Progressive and poetic performance from Blue Rose Code
There have been plenty of treats for gig-goers recently. From Punch Brothers to The Lone Bellow promoters Ragged Wood show no sign of slowing down.
This was evidenced by another jam-packed night of quality music at the Mareel auditorium on Thursday.
Opening the entertainment was Kansa, who all turned up sharply dressed and ready to rock. The six-piece bluegrass group has been busy, having played the same stage a couple of weeks ago for the Hank Williams tribute night, Settin The Woods on Fire.
Starting the set with their take on Rabbit In The Log the frontwomen of Karlyn Garrick and Norma Wishart played off each other with fantastic vocal harmonies. They went on to play a series of songs including renditions of Williams’ Kaw-ligah and a fantastic rendition of Fleet Foxes’ White Winter Hymnal, which saw double bassist Adam Priest join the ladies for a three-piece vocal harmony.
Overall Kansa sounded extremely polished.
Next up were the “Welsh-issippian” duo of Al Lewis and Alva Leigh – otherwise known as Lewis and Leigh. This is their second recent visit, having played last September. Word of mouth from those performances meant there were quite a few people excited to see them.
The set started off with “the first song we ever wrote together” What Is There To Do, which immediately showcased how the pair bounce off each other vocally. They furthered their “Shetland credentials” by making
They furthered their “Shetland credentials” by making a quip about a certain airline service before introducing their song All Night Drive. Apparently, it “turned out it wasn’t Fly-maybe we flew up with, but Fly-definitely”, indicating a rare smooth travel up to the isles. The set contained a mixture of Lewis swapping the acoustic guitar with electric – the latter resulting in swampy rural American sounding songs, such as the brilliant Devil In The Detail and Rubble – a song about the duo’s respective homes, Mississippi and Wales.
The set ended with Heart Don’t Want. It was a great return for the pair and it’s pretty safe to say this won’t be their last visit to the island.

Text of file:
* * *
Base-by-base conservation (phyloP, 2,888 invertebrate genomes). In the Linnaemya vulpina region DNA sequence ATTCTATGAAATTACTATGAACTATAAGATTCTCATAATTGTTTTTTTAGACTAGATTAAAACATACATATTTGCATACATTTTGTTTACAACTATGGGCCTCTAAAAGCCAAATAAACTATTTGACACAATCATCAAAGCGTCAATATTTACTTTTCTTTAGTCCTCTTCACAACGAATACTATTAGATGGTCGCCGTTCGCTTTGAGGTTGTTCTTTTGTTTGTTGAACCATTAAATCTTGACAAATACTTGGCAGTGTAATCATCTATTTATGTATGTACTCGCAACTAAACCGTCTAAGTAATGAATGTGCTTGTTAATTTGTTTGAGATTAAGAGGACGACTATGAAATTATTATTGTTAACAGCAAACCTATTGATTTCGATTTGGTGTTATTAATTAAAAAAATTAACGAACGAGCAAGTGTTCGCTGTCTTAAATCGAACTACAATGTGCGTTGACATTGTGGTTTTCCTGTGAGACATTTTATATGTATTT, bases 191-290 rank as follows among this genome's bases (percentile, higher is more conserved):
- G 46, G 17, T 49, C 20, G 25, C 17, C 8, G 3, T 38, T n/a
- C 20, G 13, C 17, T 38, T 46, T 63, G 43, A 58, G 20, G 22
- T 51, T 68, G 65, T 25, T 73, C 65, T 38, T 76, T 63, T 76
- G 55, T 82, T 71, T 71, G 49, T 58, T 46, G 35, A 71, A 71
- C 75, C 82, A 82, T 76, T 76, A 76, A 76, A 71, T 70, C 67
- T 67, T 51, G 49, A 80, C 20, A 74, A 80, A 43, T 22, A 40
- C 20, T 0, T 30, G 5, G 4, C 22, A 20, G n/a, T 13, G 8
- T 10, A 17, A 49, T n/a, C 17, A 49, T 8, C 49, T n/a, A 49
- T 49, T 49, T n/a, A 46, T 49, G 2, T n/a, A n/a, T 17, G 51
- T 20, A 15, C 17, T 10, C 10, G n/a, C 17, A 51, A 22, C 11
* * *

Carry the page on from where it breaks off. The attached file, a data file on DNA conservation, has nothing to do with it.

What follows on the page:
Ending the night was Ross Wilson, otherwise known as Blue Rose Code. Usually a solo act, for this gig he brought a backing band launching with Acquainted With The Night.
It is a song that with a full band behind it is one of the most progressive folk (if you could even call it that) tracks you will have heard in a long time. An incredible song, and also a bold choice to open the set with.
Wilson is no stranger to the isles. His new album ….And Lo! The Bird Is On The Wing was written mostly during a month-long retreat in Cullswick. This gig was part of his tour promoting the album.
“The best bit of press I’ve received so far for this is tour is that I sound like a mix of Marvin Gaye and The Proclaimers,” he said. Joking aside, the description is apt.
Wilson’s voice at times channels the late great Gaye, especially in his performance of Glasgow Rain.
It’s hard to pinpoint what kind of sound Blue Rose Code do. At times progressive, at times happy, but mostly sad, Wilson has amassed a catalogue of unique songs with poetry at its essence.
He ended the set by bringing on an array of musicians, featuring Lewis and Leigh, and “world Fladderbister guitar champion” Arthur Nicholson to sing as part of his backing choir for Julie and the heartwarming Grateful – a song about overcoming his own personal troubles.
He dedicated it to Shetland on this night. Judging by the applause at the end of the song, it was actually the crowd who were grateful.